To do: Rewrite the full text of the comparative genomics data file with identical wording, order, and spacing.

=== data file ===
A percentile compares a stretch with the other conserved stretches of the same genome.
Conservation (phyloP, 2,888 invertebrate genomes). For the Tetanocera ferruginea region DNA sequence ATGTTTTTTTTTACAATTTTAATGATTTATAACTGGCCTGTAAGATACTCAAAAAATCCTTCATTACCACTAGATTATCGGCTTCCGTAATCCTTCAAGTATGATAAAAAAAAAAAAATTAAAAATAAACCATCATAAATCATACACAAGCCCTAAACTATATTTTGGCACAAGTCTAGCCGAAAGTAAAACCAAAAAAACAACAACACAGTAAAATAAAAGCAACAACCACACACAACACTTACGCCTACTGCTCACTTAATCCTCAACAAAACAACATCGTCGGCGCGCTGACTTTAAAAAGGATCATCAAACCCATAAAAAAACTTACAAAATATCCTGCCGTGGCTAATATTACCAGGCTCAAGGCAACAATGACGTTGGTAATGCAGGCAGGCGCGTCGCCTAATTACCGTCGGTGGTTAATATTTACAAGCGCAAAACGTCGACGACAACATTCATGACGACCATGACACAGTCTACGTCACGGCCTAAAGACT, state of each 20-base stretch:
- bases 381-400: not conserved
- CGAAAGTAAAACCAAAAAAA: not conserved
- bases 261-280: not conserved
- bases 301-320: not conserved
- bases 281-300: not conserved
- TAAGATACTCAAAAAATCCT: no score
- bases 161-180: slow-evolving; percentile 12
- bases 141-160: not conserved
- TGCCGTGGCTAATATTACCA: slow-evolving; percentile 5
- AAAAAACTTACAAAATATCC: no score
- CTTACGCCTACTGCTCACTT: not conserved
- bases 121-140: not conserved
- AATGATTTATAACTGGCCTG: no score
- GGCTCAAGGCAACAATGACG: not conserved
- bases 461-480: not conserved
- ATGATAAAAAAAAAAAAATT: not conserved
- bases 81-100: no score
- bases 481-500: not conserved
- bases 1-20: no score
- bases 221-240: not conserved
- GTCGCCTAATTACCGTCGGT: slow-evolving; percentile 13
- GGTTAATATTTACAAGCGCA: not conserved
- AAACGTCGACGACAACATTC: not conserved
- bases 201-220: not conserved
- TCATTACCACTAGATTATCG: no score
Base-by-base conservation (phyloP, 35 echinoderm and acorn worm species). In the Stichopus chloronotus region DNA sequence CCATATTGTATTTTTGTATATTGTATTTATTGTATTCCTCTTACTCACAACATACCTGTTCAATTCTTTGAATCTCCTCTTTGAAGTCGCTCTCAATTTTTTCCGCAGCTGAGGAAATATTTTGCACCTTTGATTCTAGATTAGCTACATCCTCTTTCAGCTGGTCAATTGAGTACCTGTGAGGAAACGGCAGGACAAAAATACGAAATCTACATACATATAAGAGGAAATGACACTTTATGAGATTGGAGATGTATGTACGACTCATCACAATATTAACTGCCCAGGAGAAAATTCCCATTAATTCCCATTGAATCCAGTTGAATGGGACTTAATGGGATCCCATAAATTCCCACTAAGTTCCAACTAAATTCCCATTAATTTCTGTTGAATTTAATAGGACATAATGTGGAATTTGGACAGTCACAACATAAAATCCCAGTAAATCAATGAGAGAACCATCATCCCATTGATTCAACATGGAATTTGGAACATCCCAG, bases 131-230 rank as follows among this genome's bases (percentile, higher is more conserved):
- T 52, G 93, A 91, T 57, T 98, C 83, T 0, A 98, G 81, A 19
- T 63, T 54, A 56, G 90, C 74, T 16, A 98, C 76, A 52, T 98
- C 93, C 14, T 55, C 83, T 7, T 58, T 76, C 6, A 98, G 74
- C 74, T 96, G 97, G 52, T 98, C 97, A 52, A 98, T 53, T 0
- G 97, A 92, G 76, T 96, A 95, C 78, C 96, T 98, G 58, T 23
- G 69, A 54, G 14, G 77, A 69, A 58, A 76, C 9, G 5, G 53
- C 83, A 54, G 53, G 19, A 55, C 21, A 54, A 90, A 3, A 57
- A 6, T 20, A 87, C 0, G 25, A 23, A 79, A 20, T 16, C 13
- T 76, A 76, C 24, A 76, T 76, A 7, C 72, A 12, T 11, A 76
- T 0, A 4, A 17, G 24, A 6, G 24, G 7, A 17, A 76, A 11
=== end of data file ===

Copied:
A percentile compares a stretch with the other conserved stretches of the same genome.
Conservation (phyloP, 2,888 invertebrate genomes). For the Tetanocera ferruginea region DNA sequence ATGTTTTTTTTTACAATTTTAATGATTTATAACTGGCCTGTAAGATACTCAAAAAATCCTTCATTACCACTAGATTATCGGCTTCCGTAATCCTTCAAGTATGATAAAAAAAAAAAAATTAAAAATAAACCATCATAAATCATACACAAGCCCTAAACTATATTTTGGCACAAGTCTAGCCGAAAGTAAAACCAAAAAAACAACAACACAGTAAAATAAAAGCAACAACCACACACAACACTTACGCCTACTGCTCACTTAATCCTCAACAAAACAACATCGTCGGCGCGCTGACTTTAAAAAGGATCATCAAACCCATAAAAAAACTTACAAAATATCCTGCCGTGGCTAATATTACCAGGCTCAAGGCAACAATGACGTTGGTAATGCAGGCAGGCGCGTCGCCTAATTACCGTCGGTGGTTAATATTTACAAGCGCAAAACGTCGACGACAACATTCATGACGACCATGACACAGTCTACGTCACGGCCTAAAGACT, state of each 20-base stretch:
- bases 381-400: not conserved
- CGAAAGTAAAACCAAAAAAA: not conserved
- bases 261-280: not conserved
- bases 301-320: not conserved
- bases 281-300: not conserved
- TAAGATACTCAAAAAATCCT: no score
- bases 161-180: slow-evolving; percentile 12
- bases 141-160: not conserved
- TGCCGTGGCTAATATTACCA: slow-evolving; percentile 5
- AAAAAACTTACAAAATATCC: no score
- CTTACGCCTACTGCTCACTT: not conserved
- bases 121-140: not conserved
- AATGATTTATAACTGGCCTG: no score
- GGCTCAAGGCAACAATGACG: not conserved
- bases 461-480: not conserved
- ATGATAAAAAAAAAAAAATT: not conserved
- bases 81-100: no score
- bases 481-500: not conserved
- bases 1-20: no score
- bases 221-240: not conserved
- GTCGCCTAATTACCGTCGGT: slow-evolving; percentile 13
- GGTTAATATTTACAAGCGCA: not conserved
- AAACGTCGACGACAACATTC: not conserved
- bases 201-220: not conserved
- TCATTACCACTAGATTATCG: no score
Base-by-base conservation (phyloP, 35 echinoderm and acorn worm species). In the Stichopus chloronotus region DNA sequence CCATATTGTATTTTTGTATATTGTATTTATTGTATTCCTCTTACTCACAACATACCTGTTCAATTCTTTGAATCTCCTCTTTGAAGTCGCTCTCAATTTTTTCCGCAGCTGAGGAAATATTTTGCACCTTTGATTCTAGATTAGCTACATCCTCTTTCAGCTGGTCAATTGAGTACCTGTGAGGAAACGGCAGGACAAAAATACGAAATCTACATACATATAAGAGGAAATGACACTTTATGAGATTGGAGATGTATGTACGACTCATCACAATATTAACTGCCCAGGAGAAAATTCCCATTAATTCCCATTGAATCCAGTTGAATGGGACTTAATGGGATCCCATAAATTCCCACTAAGTTCCAACTAAATTCCCATTAATTTCTGTTGAATTTAATAGGACATAATGTGGAATTTGGACAGTCACAACATAAAATCCCAGTAAATCAATGAGAGAACCATCATCCCATTGATTCAACATGGAATTTGGAACATCCCAG, bases 131-230 rank as follows among this genome's bases (percentile, higher is more conserved):
- T 52, G 93, A 91, T 57, T 98, C 83, T 0, A 98, G 81, A 19
- T 63, T 54, A 56, G 90, C 74, T 16, A 98, C 76, A 52, T 98
- C 93, C 14, T 55, C 83, T 7, T 58, T 76, C 6, A 98, G 74
- C 74, T 96, G 97, G 52, T 98, C 97, A 52, A 98, T 53, T 0
- G 97, A 92, G 76, T 96, A 95, C 78, C 96, T 98, G 58, T 23
- G 69, A 54, G 14, G 77, A 69, A 58, A 76, C 9, G 5, G 53
- C 83, A 54, G 53, G 19, A 55, C 21, A 54, A 90, A 3, A 57
- A 6, T 20, A 87, C 0, G 25, A 23, A 79, A 20, T 16, C 13
- T 76, A 76, C 24, A 76, T 76, A 7, C 72, A 12, T 11, A 76
- T 0, A 4, A 17, G 24, A 6, G 24, G 7, A 17, A 76, A 11